Saturday, July 16, 2016

Popular boy band 98 Degrees headlines 'My2k Tour'


For many millennials, the late 1990s and early 2000s represent a golden age of pop culture.


Want to go?

Who: 98 Degrees with Ryan Cabrera, Dream and O-Town (My2K tour)

When: 7:30 p.m. Wednesday

Where: Bon Secours Wellness Arena, 650 N. Academy St., Greenville

Tickets: $78, $52.50 and $32.50

Info: 800-745-3000 or
It was an era that brought them mix CDs, MTV's “Total Request Live,” the digital pet Tamagotchi, the World Wide Web, their first cellphone, and, of course, lots of unforgettable music.
The then-popular vocal group, 98 Degrees, will give audiences a chance to relive that time when it headlines the “My2k Tour,” which makes a stop Wednesday at the Bon Secours Wellness Arena in Greenville.
“I just think it was a great era,” said Jeff Timmons, a founding member of 98 Degrees. “It was before 9/11 and certainly before all the terrible, horrific things that are going on right now in the world.
“It was an innocent time and there like a pop explosion. I mean, we were out at the same time as Britney (Spears) and Christina (Aguilera), as well as Backstreet (Boys) and N'Sync; those guys were all selling millions and millions of records.
“Pop was really in the mainstream and everybody was thriving from it. … It just was a really great era, and I think that certainly this tour sparks that nostalgia, and that's our goal behind the whole thing.”
Joining the Grammy-nominated 98 Degrees on the “My2k Tour” are platinum-selling singer-songwriter Ryan Cabrera, popular girl group Dream and successful boy band O-Town.
Along with Timmons, 98 Degrees features Justin Jeffre as well as brothers Nick Lachey and Drew Lachey.
“We're going to come with a lot of energy and, of course, sing all the hits, and we'll throw a few surprises in there,” Timmons said. “People always come away from our shows pretty surprised — given the fact that we're balladeers — by the amount of energy and excitement that we hopefully infuse into the show.”
Unlike most so-called boy bands of the era, 98 Degrees formed independently before being signed to Motown Records, which released its debut album in 1997.
“We weren't prefabricated. We definitely paid our dues together,” Timmons said. “We would drop the hat for money, and we would sing for food.


Popular boy band 98 Degrees headlines 'My2k Tour'

Published: Thursday, July 14, 2016 at 6:15 a.m.
Last Modified: Wednesday, July 13, 2016 at 10:59 a.m.
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“Fortunately, though, we didn't have to struggle too long before we ended up sneaking backstage at a Boyz II Men concert and getting discovered there and ultimately signed.”
A native of Canton, Ohio, Timmons formed 98 Degrees not long after he moved to Southern California.
“When we were singing for money at Fisherman's Wharf (in San Francisco) or Santa Monica Pier or wherever, our catalogue was Boyz II Men and Take 6 but also groups like the Four Tops, the Stylistics, the Four Seasons, the Platters, the Drifters and the Coasters,” Timmons said. “All of those were in our arsenal as far as our vocal repertoire, and we even did 'Let It Be Me' (made popular) by the Everly Brothers, a capella, so we were definitely influenced by a lot of artists.”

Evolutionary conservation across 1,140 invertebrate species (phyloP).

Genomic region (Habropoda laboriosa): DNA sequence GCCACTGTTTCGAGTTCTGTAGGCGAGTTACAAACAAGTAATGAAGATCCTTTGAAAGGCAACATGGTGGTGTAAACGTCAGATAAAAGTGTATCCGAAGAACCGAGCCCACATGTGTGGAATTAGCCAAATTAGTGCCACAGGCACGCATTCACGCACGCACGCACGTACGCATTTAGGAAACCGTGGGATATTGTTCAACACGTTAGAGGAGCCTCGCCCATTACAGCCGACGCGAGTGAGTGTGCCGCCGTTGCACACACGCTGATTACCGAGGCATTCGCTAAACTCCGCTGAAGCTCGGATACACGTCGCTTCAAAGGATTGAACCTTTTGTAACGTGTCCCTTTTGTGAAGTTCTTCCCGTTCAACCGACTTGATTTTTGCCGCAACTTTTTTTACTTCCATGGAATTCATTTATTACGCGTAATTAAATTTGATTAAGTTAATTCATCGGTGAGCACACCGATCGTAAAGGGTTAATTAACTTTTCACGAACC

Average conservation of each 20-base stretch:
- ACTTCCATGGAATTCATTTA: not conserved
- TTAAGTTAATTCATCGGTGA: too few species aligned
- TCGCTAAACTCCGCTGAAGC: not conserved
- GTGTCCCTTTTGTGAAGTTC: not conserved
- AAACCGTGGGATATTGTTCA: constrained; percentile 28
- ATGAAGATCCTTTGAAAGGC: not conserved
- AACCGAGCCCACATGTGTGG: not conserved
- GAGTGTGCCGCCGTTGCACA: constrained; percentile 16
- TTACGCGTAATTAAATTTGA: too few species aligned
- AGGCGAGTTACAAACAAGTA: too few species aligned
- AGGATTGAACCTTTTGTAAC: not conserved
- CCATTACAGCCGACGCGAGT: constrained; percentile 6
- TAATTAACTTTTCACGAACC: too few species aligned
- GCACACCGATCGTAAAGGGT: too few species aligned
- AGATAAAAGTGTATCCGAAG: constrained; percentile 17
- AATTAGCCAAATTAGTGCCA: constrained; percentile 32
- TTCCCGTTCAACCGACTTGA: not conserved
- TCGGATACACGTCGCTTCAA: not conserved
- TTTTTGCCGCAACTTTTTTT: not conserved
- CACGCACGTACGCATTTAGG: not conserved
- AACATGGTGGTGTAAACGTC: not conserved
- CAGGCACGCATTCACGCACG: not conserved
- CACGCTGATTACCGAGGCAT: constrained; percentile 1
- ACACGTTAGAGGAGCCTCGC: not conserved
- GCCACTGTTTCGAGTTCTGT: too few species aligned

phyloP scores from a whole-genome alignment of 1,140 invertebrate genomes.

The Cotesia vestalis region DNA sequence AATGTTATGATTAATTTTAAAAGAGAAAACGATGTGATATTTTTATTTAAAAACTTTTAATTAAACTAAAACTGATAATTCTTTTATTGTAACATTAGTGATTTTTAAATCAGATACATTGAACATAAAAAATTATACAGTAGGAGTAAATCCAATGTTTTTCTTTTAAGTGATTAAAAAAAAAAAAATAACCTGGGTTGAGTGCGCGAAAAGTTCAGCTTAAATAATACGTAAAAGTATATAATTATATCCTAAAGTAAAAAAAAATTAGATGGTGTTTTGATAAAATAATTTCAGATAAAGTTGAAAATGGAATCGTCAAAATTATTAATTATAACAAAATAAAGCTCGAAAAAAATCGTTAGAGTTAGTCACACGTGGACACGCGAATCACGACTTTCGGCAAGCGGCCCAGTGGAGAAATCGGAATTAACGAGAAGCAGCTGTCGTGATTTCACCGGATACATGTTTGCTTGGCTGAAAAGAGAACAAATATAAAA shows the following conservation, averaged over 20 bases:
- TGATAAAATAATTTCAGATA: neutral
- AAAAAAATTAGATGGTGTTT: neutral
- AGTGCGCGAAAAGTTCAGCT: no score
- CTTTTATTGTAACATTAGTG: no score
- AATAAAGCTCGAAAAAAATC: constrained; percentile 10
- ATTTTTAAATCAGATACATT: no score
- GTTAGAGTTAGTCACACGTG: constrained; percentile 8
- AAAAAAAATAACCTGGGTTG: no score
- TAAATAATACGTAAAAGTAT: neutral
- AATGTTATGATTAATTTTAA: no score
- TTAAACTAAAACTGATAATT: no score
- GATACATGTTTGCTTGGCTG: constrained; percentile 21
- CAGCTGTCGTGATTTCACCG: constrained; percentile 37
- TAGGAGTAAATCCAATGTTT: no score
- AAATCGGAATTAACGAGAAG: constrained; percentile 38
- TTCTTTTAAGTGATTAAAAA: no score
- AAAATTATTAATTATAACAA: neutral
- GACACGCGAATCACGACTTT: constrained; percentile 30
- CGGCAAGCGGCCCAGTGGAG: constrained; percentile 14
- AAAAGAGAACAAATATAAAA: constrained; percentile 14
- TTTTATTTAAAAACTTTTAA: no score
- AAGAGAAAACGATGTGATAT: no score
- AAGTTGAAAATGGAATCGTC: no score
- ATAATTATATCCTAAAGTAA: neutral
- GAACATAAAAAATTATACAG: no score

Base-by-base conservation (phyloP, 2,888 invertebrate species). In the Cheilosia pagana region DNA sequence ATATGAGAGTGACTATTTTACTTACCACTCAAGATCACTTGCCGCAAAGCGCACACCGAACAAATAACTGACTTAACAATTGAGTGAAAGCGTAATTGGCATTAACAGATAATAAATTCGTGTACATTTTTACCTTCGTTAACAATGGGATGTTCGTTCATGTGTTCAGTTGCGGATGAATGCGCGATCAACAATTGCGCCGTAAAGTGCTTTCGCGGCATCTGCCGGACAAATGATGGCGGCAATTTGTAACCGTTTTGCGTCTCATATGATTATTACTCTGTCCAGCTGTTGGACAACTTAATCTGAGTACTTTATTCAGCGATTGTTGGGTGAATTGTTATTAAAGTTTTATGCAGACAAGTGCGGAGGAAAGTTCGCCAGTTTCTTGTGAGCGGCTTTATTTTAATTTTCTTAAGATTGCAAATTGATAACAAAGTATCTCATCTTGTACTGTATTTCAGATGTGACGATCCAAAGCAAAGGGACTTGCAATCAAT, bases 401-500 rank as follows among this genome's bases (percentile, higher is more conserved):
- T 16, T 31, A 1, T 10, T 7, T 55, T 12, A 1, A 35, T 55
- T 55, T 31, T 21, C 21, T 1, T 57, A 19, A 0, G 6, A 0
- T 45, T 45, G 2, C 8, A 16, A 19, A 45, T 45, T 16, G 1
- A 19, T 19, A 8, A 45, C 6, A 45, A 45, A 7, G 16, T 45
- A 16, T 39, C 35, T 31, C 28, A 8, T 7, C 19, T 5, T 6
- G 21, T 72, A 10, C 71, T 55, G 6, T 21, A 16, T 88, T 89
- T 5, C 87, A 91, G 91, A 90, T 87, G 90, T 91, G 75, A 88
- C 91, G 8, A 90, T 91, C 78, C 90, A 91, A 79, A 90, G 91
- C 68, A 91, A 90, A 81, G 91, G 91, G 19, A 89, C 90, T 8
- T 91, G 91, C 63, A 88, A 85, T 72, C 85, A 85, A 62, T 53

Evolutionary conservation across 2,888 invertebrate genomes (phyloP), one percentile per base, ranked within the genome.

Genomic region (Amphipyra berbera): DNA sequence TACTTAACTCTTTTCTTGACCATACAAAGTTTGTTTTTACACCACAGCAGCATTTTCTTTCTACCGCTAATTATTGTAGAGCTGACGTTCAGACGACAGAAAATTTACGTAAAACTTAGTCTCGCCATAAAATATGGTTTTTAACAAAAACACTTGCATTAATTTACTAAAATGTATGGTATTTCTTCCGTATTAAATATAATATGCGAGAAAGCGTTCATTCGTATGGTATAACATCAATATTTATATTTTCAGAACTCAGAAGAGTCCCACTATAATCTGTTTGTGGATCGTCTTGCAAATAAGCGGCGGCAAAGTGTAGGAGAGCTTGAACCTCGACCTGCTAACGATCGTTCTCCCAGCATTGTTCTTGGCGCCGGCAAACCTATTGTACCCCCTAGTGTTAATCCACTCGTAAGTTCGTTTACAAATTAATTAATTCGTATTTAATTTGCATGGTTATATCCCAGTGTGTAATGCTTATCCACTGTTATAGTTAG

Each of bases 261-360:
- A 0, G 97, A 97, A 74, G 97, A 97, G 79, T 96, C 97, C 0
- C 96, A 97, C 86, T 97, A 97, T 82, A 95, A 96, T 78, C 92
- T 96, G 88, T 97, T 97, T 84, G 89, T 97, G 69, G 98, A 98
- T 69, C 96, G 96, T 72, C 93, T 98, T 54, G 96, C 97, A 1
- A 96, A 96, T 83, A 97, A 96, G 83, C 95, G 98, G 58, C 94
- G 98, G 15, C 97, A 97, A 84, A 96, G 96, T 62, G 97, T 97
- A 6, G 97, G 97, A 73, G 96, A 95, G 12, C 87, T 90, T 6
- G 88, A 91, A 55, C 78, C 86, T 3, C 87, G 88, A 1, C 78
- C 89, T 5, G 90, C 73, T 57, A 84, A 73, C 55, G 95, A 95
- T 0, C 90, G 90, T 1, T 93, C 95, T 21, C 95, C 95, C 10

The group made its major breakthrough with its 1998 sophomore album, “98 Degrees and Rising,” which featured such hit singles as “Because of You,” “I Do” and “The Hardest Thing” as well as a duet with Stevie Wonder on “True to Your Heart.”
In 2000, 98 Degrees and R&B singer Joe were featured on Mariah Carey's chart-topping single, “Thank God I Found You,” which earned a Grammy nomination for Best Pop Collaboration with Vocals.
“When someone says, 'it's like a dream come true,' it's not a cliché,” Timmons said. “… There's never a time when you take it for granted. I mean, we were always very appreciative, and we feel blessed and feel fortunate and lucky to still be doing it nearly 20 years later.”
During its heyday, 98 Degrees even got to perform for two U.S. presidents — Bill Clinton and George W. Bush — at the White House.
Of the first experience, Timmons said, “I flew my mom into D.C. (98 Degrees) actually performed 'Christmas in Washington,' and we did something a capella. And I think that's the most nervous I've ever been in my entire life.
“I'm sitting there — we were about to perform this very intricate a capella piece (before) Christina (Aguilera) and (after) Jewel, in front of the president of the United States and on national TV — and I was super nervous. I don't know how we got through it, but we did.”
Despite all of the fame and attention 98 Degrees has received over the years, Timmons said his greatest joy is simply being on stage and vocally harmonizing with his bandmates.
It's my favorite part,” he said. “There's something pretty amazing about being able to connect on a sonic level with other folks, and we've always had a natural knack together, vocally. That's why, on the majority of the records we've put out, we've had at least one a capella song on there.
“It's not that we wanted to show off our wares and our tools, it's just something that we felt was very special to us that we wanted to share with our fans.”